This alert triggers whenever a user uses SSH-authorized keys on a Linux system. SSH key pairs are two cryptographically secure keys that can be used to authenticate a client to an SSH server. Each key pair consists of a public key and a private key. When communicating to a machine via SSH, a user can authenticate if their private key is considered trustworthy by the server and added to the authorized_keys file, or if their private key corresponds to a public key stored in the server. Impact After a threat actor gains initial access to a Linux system, they can either access readable private SSH keys and use them to authenticate or access writable public SSH keys and add their own key to authenticate. If readable private keys or writable public keys are present on the machine, this could allow an attacker to escalate privileges to root. Mitigation Validate if the usage of the SSH_authorized key is legitimate. If not, investigate it further. Additionally, make sure that no copies of the private key are distributed. The authorized_keys file should only be editable by the owner of the file or by the root. MITRE Tactic: TA0003 MITRE Technique: T1098

System Time Changed

This alert triggers whenever the system date and time are changed. Impact A threat actor may alter the time on a Linux system to prevent those systems from synchronizing their clocks. Mitigation Validate if the action performed was authorized. If not, revert the action and investigate it further. MITRE Tactic: TA0005 MITRE Technique: T1070

Data Encoding Observed

This alert triggers whenever data encoding using base64 or execve is observed in a Linux system. Impact A threat actor may encode data to make the content of command and control traffic more difficult to detect. Mitigation If data encoding is observed on a Linux machine, validate if it is for a legitimate reason. If not, investigate it further. MITRE Tactic: TA0011 MITRE Technique: T1132

Ubuntu UFW Firewall Disabled

This alert triggers when the Ubuntu firewall is disabled and is in an inactive state. Impact An adversary may disable the firewall on an Ubuntu machine to avoid detection. Once they disable the firewall, they can bypass security measures put in place and carry out their activities. Mitigation Investigate the cause behind disabling the firewall and check with the user who performed this action. Make sure to enable the firewall again. MITRE Tactic: TA0005 MITRE Technique: T1562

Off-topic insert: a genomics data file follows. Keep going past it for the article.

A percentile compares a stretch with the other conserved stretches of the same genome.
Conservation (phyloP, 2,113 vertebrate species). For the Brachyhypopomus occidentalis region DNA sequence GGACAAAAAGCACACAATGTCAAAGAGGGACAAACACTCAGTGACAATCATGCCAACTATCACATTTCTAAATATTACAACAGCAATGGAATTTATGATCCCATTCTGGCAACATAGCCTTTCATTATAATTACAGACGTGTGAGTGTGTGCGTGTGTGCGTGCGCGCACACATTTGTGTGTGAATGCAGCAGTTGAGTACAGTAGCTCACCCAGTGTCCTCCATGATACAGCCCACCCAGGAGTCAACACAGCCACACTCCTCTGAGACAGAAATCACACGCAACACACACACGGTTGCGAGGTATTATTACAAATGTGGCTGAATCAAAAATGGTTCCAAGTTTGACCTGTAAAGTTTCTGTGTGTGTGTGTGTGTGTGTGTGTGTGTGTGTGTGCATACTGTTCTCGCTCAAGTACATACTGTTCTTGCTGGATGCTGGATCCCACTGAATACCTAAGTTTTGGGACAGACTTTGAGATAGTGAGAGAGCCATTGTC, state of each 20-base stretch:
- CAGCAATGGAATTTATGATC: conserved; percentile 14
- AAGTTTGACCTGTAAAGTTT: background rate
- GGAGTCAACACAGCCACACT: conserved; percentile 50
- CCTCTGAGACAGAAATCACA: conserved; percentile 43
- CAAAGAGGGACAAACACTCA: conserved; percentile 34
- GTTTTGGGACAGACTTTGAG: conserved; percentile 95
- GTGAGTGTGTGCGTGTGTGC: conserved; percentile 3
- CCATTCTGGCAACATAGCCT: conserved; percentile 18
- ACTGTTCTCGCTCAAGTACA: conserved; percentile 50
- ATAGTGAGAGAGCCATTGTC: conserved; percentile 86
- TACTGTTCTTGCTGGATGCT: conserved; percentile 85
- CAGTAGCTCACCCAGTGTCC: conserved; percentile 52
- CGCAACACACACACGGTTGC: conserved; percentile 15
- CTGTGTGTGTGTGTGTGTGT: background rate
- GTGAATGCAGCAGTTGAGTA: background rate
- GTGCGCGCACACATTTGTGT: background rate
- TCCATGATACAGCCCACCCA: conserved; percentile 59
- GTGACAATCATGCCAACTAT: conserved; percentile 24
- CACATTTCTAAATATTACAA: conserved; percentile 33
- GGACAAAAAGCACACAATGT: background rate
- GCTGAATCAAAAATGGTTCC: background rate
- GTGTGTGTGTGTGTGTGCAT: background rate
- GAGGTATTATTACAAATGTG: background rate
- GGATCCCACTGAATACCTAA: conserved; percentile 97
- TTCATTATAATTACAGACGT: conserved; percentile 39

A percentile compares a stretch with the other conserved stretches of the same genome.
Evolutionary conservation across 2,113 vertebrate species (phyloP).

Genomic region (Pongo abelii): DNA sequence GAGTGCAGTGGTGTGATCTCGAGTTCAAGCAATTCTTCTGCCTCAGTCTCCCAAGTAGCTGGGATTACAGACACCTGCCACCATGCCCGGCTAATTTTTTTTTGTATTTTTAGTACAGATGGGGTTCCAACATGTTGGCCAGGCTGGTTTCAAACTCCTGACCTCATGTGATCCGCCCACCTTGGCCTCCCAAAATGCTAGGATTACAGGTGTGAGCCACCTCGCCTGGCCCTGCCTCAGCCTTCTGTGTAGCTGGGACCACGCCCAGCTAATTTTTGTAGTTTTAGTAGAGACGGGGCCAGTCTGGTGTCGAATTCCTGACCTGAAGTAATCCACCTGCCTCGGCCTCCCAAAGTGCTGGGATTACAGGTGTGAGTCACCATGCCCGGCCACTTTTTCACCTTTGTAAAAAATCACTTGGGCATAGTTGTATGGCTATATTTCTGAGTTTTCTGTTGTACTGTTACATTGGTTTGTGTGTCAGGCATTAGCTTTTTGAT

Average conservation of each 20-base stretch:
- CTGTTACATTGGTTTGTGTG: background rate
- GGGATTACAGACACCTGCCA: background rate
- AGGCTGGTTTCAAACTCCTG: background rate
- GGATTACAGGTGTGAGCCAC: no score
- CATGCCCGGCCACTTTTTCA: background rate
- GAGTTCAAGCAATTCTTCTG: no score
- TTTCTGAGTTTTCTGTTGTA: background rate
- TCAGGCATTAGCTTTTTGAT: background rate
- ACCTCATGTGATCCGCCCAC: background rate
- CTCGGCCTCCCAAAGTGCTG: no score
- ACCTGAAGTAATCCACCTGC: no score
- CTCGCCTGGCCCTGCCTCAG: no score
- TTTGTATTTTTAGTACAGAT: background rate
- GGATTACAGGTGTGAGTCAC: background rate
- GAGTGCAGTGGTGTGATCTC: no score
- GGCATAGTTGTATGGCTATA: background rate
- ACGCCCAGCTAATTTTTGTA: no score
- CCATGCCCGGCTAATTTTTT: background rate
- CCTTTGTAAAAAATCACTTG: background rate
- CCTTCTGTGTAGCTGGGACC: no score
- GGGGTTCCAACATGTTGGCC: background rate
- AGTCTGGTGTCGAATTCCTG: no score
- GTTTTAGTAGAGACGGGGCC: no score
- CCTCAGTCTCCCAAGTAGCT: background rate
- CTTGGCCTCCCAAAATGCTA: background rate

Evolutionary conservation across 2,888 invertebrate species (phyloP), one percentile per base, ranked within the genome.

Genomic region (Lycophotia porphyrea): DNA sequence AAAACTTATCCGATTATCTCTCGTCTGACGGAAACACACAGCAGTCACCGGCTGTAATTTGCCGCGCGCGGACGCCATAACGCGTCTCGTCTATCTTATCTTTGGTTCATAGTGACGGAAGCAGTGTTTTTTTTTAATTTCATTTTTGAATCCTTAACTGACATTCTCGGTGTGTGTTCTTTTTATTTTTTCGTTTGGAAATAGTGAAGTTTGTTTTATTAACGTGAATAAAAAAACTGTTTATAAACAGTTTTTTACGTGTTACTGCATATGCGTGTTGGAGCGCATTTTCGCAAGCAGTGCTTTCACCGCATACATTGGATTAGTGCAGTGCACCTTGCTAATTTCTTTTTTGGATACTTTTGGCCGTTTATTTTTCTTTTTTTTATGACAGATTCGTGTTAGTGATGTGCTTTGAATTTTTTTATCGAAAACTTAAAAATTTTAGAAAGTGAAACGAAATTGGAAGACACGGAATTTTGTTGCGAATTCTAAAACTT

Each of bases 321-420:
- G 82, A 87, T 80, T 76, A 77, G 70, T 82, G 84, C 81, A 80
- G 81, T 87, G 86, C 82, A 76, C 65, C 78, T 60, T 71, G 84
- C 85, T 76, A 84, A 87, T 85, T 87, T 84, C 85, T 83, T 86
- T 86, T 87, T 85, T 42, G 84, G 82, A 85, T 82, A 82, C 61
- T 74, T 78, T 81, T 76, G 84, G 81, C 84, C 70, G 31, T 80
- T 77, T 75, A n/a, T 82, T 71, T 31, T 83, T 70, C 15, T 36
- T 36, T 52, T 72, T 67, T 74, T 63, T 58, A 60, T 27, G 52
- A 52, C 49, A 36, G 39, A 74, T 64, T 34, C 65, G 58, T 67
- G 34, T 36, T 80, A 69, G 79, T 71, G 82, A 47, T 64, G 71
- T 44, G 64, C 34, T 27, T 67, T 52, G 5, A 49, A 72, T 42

PAM Configuration Modified

This alert triggers when a user attempts to modify pluggable authentication modules (PAM) on a Linux machine. Linux Pluggable Authentication Modules is a suite of libraries that allows a Linux system administrator to configure methods to authenticate users. It provides a flexible and centralized way to switch authentication methods for secured applications by using configuration files instead of changing application code. Impact Adversaries may modify authentication mechanisms and processes to access user credentials or enable otherwise unwarranted access to accounts. Mitigation Check if the user is aware of the modification of the files associated with PAM. If not, revert the action and investigate further. MITRE Tactic: TA0006 MITRE Technique: T1556 MITRE Sub-Technique: 003

Critical Bash Commands Used

This alert triggers when critical bash commands such as 'cat', 'rm', 'nc', 'ncat', 'netcat', 'useradd', 'cryptcat', trap, and grep, etc. are run on a Linux machine. Impact Running these critical Bash commands on Linux machines is a common tactic used by attackers to achieve various malicious objectives, ranging from gaining unauthorized access to systems to carrying out disruptive or destructive attacks. Mitigation Check if the user is aware of the commands executed. If not, investigate it further. MITRE Tactic: TA0002 MITRE Technique: T1059